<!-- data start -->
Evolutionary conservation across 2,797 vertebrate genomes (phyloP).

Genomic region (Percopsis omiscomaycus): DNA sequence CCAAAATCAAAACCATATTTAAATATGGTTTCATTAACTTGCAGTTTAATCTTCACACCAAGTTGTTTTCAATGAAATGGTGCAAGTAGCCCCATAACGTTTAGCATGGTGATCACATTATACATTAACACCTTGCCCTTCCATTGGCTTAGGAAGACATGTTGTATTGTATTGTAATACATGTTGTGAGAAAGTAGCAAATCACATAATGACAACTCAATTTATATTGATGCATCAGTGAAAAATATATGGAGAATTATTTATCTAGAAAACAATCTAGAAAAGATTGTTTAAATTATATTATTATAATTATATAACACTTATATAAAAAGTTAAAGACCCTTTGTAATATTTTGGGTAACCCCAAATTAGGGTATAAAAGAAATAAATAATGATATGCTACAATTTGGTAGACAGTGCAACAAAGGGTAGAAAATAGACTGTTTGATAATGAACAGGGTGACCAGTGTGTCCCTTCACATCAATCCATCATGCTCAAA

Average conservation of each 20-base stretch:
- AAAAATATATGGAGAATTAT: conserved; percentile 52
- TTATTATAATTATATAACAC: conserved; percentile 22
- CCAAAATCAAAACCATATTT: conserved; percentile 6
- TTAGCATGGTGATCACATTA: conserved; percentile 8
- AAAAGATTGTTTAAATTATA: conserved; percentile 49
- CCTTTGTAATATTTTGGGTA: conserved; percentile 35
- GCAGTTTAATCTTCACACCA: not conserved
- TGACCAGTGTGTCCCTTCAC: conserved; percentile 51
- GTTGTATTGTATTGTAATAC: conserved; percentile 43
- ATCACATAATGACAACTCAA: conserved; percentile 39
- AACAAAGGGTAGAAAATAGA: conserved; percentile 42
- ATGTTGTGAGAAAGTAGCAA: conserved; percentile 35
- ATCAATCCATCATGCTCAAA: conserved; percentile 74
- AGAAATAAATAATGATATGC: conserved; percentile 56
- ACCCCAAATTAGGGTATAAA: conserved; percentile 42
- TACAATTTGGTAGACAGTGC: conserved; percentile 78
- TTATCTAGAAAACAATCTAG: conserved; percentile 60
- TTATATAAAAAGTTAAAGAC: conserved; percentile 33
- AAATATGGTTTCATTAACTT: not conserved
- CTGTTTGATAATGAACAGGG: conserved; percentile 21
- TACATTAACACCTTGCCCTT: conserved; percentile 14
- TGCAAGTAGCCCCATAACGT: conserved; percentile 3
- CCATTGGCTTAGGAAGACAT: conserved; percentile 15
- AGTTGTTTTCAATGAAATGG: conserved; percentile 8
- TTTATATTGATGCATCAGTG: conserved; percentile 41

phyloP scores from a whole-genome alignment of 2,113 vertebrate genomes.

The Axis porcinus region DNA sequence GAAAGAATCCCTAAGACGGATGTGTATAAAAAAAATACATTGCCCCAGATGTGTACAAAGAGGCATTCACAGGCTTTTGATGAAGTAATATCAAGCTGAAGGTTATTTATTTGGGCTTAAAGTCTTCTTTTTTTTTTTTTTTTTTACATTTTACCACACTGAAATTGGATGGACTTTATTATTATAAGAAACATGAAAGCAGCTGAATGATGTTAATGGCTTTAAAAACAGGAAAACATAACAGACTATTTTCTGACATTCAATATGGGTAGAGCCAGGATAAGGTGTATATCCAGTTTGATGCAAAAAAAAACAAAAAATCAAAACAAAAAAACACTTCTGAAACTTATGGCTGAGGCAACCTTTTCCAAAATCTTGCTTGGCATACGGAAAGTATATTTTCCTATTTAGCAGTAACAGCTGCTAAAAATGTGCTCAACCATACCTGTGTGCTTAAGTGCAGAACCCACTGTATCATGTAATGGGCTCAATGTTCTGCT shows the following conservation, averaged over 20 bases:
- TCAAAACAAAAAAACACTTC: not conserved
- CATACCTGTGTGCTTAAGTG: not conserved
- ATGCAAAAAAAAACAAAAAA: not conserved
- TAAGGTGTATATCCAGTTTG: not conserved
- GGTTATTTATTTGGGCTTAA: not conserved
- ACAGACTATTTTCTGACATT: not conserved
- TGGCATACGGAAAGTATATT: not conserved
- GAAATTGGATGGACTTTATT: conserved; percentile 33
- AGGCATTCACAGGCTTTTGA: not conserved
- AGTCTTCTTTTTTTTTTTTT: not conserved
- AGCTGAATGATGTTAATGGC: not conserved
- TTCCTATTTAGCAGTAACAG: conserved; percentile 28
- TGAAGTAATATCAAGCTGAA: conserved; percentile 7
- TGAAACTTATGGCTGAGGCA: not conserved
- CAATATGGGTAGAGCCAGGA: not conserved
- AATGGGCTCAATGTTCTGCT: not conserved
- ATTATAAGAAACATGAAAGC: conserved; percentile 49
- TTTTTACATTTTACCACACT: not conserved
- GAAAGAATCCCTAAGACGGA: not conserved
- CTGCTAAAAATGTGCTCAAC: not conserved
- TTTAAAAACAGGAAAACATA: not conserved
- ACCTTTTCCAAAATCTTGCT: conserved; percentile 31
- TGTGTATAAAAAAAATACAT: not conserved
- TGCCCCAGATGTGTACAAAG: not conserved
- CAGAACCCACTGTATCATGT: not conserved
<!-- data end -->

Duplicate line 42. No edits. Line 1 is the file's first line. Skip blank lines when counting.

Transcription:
- TTCCTATTTAGCAGTAACAG: conserved; percentile 28